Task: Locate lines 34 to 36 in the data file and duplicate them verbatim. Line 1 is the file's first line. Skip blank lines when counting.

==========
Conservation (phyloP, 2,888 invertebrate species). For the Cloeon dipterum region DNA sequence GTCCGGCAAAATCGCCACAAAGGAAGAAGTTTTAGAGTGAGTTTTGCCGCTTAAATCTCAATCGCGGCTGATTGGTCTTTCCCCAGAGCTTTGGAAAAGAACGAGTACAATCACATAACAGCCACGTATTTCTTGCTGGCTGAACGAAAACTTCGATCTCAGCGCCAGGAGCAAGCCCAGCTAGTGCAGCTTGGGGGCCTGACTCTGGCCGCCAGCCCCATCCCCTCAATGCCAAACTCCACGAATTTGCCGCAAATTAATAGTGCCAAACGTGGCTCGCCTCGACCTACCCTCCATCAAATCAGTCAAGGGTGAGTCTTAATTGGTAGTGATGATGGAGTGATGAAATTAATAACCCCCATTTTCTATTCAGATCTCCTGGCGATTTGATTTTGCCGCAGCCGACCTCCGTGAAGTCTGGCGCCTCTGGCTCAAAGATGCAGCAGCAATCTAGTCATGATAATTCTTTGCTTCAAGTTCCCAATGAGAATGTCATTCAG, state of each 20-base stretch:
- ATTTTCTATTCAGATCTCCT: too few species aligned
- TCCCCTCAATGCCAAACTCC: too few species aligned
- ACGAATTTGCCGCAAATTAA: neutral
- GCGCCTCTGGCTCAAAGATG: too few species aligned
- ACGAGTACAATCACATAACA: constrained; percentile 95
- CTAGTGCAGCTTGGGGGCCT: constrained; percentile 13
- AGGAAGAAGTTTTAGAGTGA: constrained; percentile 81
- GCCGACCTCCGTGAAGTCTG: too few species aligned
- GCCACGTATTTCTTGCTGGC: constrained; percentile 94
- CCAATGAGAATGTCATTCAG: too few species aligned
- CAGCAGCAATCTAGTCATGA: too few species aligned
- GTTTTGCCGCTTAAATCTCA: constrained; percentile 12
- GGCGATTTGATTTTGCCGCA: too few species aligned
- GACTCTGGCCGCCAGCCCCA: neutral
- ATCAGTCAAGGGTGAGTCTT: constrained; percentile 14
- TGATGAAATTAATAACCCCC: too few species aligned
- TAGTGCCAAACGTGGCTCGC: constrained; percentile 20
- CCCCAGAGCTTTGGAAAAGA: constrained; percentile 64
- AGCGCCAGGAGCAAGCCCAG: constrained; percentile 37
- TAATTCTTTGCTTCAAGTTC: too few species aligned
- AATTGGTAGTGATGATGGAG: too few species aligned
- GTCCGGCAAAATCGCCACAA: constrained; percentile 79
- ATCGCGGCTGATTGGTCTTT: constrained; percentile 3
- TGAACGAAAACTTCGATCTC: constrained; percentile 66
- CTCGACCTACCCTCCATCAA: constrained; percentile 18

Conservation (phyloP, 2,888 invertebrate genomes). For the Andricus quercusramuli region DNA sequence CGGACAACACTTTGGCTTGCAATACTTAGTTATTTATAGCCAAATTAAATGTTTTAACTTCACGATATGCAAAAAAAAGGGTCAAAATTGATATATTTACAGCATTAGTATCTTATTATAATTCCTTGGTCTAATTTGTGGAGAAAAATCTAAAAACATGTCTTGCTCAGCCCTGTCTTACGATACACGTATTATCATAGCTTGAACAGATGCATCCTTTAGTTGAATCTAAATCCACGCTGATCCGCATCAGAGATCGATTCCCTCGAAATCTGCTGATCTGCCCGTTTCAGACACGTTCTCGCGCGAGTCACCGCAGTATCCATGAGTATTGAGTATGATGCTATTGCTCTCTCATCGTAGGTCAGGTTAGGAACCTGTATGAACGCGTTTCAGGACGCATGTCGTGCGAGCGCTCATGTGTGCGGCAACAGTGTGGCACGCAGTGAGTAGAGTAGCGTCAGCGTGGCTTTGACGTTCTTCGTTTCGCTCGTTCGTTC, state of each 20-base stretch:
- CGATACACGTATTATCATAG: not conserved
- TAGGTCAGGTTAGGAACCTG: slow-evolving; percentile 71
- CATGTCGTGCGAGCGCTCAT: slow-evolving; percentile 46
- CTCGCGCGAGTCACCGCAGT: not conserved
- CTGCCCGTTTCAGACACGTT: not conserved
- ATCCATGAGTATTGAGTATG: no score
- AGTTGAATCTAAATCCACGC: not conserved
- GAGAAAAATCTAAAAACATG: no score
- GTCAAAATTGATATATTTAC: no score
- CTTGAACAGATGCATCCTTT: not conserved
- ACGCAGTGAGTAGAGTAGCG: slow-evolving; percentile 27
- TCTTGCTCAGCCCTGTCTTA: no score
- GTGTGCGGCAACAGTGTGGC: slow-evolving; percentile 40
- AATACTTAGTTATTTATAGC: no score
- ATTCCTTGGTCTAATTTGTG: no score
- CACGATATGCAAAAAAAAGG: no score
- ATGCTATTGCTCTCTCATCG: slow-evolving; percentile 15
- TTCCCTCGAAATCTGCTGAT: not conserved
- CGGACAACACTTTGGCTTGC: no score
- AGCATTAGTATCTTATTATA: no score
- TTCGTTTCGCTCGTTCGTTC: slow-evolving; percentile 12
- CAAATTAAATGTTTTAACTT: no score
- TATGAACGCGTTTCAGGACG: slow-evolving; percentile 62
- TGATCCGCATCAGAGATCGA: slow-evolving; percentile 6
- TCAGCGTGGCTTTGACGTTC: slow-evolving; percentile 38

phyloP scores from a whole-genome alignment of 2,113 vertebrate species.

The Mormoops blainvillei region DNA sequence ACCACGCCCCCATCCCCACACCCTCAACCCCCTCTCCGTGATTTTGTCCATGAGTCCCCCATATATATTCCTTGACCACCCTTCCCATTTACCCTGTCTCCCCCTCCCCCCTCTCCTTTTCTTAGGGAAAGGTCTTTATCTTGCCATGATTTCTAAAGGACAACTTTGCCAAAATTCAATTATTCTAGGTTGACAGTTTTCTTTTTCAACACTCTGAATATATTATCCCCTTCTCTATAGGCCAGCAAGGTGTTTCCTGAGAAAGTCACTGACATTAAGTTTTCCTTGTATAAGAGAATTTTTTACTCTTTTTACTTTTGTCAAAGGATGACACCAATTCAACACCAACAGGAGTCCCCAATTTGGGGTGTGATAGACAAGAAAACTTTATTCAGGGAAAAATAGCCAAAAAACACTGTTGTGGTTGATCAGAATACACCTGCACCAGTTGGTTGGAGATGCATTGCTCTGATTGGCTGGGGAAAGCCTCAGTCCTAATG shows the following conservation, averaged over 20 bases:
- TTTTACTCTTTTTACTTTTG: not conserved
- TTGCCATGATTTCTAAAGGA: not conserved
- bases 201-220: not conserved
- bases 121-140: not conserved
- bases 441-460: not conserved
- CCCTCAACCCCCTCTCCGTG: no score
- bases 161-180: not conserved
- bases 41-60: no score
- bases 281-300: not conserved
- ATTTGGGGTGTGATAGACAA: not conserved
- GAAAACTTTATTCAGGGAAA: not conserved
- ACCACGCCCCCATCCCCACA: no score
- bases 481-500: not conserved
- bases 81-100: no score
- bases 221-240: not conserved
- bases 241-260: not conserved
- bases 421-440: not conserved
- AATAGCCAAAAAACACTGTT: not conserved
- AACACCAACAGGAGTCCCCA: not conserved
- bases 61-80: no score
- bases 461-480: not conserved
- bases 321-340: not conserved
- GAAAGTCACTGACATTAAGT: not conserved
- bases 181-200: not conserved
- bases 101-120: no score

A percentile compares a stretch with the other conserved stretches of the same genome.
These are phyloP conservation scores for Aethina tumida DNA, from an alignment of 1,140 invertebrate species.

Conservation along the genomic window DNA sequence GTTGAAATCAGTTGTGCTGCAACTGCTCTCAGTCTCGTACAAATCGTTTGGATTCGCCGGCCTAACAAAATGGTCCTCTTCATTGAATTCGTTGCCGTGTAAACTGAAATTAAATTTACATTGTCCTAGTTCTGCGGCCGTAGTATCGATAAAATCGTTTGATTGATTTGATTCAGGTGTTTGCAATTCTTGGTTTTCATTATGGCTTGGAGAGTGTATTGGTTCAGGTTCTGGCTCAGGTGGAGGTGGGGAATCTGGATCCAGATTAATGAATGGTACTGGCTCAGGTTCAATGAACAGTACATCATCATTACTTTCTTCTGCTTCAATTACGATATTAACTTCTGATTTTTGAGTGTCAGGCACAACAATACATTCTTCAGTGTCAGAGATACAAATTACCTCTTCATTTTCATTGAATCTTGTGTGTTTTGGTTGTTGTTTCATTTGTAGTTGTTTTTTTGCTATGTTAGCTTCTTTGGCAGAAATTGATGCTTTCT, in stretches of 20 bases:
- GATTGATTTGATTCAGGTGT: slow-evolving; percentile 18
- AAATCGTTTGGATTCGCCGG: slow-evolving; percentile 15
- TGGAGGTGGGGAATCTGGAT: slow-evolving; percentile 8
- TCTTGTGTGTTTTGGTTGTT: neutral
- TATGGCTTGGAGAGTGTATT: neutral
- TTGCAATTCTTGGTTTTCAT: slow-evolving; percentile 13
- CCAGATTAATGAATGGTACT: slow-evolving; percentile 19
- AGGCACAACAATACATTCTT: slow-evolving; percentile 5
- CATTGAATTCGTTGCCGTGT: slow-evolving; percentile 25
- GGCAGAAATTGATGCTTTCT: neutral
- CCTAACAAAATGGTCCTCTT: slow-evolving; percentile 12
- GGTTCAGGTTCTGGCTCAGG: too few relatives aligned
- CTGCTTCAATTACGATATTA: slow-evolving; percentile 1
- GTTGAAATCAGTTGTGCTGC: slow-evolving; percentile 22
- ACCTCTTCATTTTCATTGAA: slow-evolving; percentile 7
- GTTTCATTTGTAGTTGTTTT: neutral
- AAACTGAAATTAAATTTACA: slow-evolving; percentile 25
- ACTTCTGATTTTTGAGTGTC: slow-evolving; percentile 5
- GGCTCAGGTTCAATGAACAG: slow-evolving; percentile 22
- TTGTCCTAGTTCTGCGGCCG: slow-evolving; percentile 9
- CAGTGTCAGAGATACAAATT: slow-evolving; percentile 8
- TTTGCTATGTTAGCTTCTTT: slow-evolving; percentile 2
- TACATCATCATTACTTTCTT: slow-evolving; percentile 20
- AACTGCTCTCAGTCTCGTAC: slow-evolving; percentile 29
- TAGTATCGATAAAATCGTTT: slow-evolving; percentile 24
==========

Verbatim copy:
- AGTTGAATCTAAATCCACGC: not conserved
- GAGAAAAATCTAAAAACATG: no score
- GTCAAAATTGATATATTTAC: no score